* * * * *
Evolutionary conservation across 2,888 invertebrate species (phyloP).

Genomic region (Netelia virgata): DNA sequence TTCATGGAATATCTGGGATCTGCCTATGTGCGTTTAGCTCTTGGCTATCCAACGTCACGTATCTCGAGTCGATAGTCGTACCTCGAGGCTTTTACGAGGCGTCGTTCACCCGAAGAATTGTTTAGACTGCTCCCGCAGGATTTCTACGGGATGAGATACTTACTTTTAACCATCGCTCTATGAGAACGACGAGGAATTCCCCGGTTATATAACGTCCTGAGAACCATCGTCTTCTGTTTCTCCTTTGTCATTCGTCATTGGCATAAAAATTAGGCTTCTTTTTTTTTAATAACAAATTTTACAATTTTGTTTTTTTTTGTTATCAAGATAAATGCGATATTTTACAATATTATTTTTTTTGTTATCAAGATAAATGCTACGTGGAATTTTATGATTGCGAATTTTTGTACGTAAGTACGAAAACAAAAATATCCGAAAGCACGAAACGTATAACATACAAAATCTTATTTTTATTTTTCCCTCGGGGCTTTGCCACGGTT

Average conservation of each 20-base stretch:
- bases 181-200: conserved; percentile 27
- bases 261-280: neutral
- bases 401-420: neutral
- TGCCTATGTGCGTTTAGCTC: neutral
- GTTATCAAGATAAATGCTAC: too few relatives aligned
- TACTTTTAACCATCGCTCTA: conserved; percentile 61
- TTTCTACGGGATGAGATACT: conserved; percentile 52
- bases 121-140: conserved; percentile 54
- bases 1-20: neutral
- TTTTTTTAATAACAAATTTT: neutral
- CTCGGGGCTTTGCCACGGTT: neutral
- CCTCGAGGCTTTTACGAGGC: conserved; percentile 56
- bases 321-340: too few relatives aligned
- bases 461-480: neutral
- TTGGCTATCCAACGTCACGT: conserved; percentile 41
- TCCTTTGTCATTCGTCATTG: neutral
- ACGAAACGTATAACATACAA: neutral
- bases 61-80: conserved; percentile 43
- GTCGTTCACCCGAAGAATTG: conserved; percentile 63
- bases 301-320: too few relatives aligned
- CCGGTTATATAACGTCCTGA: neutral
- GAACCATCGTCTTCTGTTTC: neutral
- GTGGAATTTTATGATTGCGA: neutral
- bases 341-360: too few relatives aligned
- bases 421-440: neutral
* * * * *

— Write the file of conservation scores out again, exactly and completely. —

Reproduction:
Evolutionary conservation across 2,888 invertebrate species (phyloP).

Genomic region (Netelia virgata): DNA sequence TTCATGGAATATCTGGGATCTGCCTATGTGCGTTTAGCTCTTGGCTATCCAACGTCACGTATCTCGAGTCGATAGTCGTACCTCGAGGCTTTTACGAGGCGTCGTTCACCCGAAGAATTGTTTAGACTGCTCCCGCAGGATTTCTACGGGATGAGATACTTACTTTTAACCATCGCTCTATGAGAACGACGAGGAATTCCCCGGTTATATAACGTCCTGAGAACCATCGTCTTCTGTTTCTCCTTTGTCATTCGTCATTGGCATAAAAATTAGGCTTCTTTTTTTTTAATAACAAATTTTACAATTTTGTTTTTTTTTGTTATCAAGATAAATGCGATATTTTACAATATTATTTTTTTTGTTATCAAGATAAATGCTACGTGGAATTTTATGATTGCGAATTTTTGTACGTAAGTACGAAAACAAAAATATCCGAAAGCACGAAACGTATAACATACAAAATCTTATTTTTATTTTTCCCTCGGGGCTTTGCCACGGTT

Average conservation of each 20-base stretch:
- bases 181-200: conserved; percentile 27
- bases 261-280: neutral
- bases 401-420: neutral
- TGCCTATGTGCGTTTAGCTC: neutral
- GTTATCAAGATAAATGCTAC: too few relatives aligned
- TACTTTTAACCATCGCTCTA: conserved; percentile 61
- TTTCTACGGGATGAGATACT: conserved; percentile 52
- bases 121-140: conserved; percentile 54
- bases 1-20: neutral
- TTTTTTTAATAACAAATTTT: neutral
- CTCGGGGCTTTGCCACGGTT: neutral
- CCTCGAGGCTTTTACGAGGC: conserved; percentile 56
- bases 321-340: too few relatives aligned
- bases 461-480: neutral
- TTGGCTATCCAACGTCACGT: conserved; percentile 41
- TCCTTTGTCATTCGTCATTG: neutral
- ACGAAACGTATAACATACAA: neutral
- bases 61-80: conserved; percentile 43
- GTCGTTCACCCGAAGAATTG: conserved; percentile 63
- bases 301-320: too few relatives aligned
- CCGGTTATATAACGTCCTGA: neutral
- GAACCATCGTCTTCTGTTTC: neutral
- GTGGAATTTTATGATTGCGA: neutral
- bases 341-360: too few relatives aligned
- bases 421-440: neutral